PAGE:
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EDITORIAL: Wolf leads on election prep

York Dispatch Editorial Board
FILE - In this May 27, 2020 file photo, a worker processes mail-in ballots at the Bucks County Board of Elections office prior to the primary election in Doylestown, Pa. Deep-pocketed and often anonymous donors are pouring over $100 million into an intensifying dispute about whether it should be easier to vote by mail, a fight that could determine President Donald Trump's fate in the November election. (AP Photo/Matt Slocum, File)

It’s no secret that President Donald Trump wants to sow confusion and undermine confidence in this November’s election. Trailing Democratic challenger Joe Biden in national and swing-state polls — often, including in Pennsylvania, by double digits — the president is preparing his base to raise holy hell if he should lose the election.

One of his biggest targets is voting by mail. With the coronavirus pandemic continuing to rage throughout the country — thanks in large part the administration’s phenomenally feeble response — there is little doubt that mail-in voting can and should be used extensively to ensure broad voter participation while protecting the public.

But the president evidently is interested in neither.

Through Twitter tirades and public statements, Trump has sought to delegitimize mail-in voting while insisting Americans must vote in person: “With Universal Mail-In Voting (not Absentee Voting, which is good), 2020 will be the most INACCURATE & FRAUDULENT Election in history,” he declared recently (and baselessly) on Twitter.

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We’ve seen this movie before. Don’t forget, before surprising the political world (and himself) by winning the presidency in 2016, Trump whined long and loudly that the election was rigged, the better to dispute the results.

The problem this time around is that, while failing to concede defeat in 2016 would have been a boorish (though by no means uncharacteristic) slight, doing so in 2020 could lead to a constitutional crisis.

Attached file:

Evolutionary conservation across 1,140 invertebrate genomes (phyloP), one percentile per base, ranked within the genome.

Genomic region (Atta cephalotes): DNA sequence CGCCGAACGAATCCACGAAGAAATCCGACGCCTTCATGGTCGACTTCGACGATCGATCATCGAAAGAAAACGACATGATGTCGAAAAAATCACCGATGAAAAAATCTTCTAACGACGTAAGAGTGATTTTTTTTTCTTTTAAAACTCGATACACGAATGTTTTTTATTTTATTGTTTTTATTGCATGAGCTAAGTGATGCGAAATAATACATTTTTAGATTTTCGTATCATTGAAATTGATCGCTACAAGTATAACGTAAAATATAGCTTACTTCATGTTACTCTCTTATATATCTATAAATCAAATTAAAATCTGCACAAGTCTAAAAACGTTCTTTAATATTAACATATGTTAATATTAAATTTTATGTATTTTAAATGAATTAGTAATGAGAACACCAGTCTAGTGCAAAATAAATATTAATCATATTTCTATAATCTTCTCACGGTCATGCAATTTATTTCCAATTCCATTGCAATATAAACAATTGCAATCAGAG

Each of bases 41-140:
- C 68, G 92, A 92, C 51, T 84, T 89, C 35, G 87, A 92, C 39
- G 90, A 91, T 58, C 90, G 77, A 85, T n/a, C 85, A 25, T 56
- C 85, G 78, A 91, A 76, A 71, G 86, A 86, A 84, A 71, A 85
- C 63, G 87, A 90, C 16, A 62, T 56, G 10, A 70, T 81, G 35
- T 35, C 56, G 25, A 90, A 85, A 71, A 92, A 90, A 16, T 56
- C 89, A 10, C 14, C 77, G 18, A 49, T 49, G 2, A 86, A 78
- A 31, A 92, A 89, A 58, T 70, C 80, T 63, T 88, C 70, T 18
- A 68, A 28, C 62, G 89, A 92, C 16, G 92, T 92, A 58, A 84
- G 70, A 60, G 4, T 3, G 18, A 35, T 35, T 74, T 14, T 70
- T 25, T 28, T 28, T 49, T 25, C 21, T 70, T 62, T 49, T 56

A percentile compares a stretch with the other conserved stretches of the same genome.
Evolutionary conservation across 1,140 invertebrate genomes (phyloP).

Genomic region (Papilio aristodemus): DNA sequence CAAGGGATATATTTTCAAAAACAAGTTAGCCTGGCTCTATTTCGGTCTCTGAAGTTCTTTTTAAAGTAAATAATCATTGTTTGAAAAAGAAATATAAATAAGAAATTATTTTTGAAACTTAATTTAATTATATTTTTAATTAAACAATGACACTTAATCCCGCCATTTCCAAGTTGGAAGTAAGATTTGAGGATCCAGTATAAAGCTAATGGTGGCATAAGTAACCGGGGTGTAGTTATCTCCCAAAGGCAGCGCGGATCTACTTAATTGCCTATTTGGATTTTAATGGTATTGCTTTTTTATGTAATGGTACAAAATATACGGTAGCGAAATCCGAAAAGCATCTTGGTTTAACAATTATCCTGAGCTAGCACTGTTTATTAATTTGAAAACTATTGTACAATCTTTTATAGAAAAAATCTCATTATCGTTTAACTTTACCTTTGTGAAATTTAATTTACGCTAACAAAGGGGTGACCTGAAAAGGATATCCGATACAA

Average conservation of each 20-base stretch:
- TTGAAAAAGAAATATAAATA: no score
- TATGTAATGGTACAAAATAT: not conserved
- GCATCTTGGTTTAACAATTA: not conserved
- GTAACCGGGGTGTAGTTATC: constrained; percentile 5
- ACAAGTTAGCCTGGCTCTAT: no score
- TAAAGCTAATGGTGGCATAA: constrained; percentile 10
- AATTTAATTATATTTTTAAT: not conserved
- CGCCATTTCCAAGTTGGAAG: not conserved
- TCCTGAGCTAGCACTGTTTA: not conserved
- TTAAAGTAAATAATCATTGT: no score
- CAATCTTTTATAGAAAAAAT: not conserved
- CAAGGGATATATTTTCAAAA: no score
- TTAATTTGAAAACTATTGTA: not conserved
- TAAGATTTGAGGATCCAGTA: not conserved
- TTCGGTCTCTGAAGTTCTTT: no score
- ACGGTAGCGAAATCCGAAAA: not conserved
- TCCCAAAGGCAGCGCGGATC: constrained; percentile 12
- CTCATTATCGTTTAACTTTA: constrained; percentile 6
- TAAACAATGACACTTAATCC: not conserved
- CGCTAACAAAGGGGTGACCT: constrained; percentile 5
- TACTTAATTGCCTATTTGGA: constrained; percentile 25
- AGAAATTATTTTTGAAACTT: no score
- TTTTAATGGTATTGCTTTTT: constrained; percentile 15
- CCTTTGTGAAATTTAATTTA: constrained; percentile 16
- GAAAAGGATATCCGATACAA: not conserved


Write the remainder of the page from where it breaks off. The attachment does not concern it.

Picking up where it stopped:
All of which is why presidential suggestions about inaccuracies and fraud must be dismissed as the groundless ravings they are, and steps put in place to make mail-in voting widely and readily available.

Give Gov. Tom Wolf credit for taking those steps in Pennsylvania. The Wolf administration on Friday announced plans to use money from federal emergency coronavirus aid to pay postage costs for mail-in ballots in November’s general election.

“Our goal is to make voting as accessible, safe, and easy for eligible voters as possible,” said Secretary of the Commonwealth Kathy Boockvar in outlining voting goals that are the polar opposite of the president’s.

The move, which would see Pennsylvania voters who apply for and receive a mail-in or absentee ballot also receive a postage-paid ballot-return envelope, not only acknowledges the increased interest in mail-in voting during the pandemic, it encourages it. Remember, mail-in ballots can be requested by anyone in Pennsylvania for any reason (never mind the president’s supposed distinction between and mail-in and absentee ballots; they are, for all intents and purposes, the same). Voters simply need to make sure they’re registered and get their application in by the Oct. 27 deadline.

A word to the wise: Don’t wait that long.

Among the president’s other strategies for sowing chaos and confusion into the November election is meddling with the beleaguered U.S. Postal System.

A recently installed postmaster general (qualifications: Trump megadonor and GOP fundraiser) would appear to be aiding and abetting this mission. Complaints have come in far and wide that new practices such as cutting back on overtime pay are slowing deliveries and contributing to backlogs, fueling concerns the moves are intended to undercut postal service ahead of the election. After all, with many states requiring mail-in ballots to be received by Election Day, delayed deliveries could disenfranchise huge numbers of voters.

Congress could alleviate much of the issue by providing much-needed emergency funding. In fact, the House-passed relief measure included $25 billion in such aid, but the Senate has failed to act.

So even the best strategy for ensuring safe voting this fall is under assault.

This year’s presidential election may well be the most consequential in generations. Keystone State voters were a decisive voting bloc in 2016 and stand to fill that role again this year. Not a single voter wanting their voice to be heard should face obstacles in casting a ballot or concerns it won’t be counted.

All the more reason Pennsylvania’s mail-in voting provisions are to be celebrated and, more importantly, utilized in the Nov. 3 election.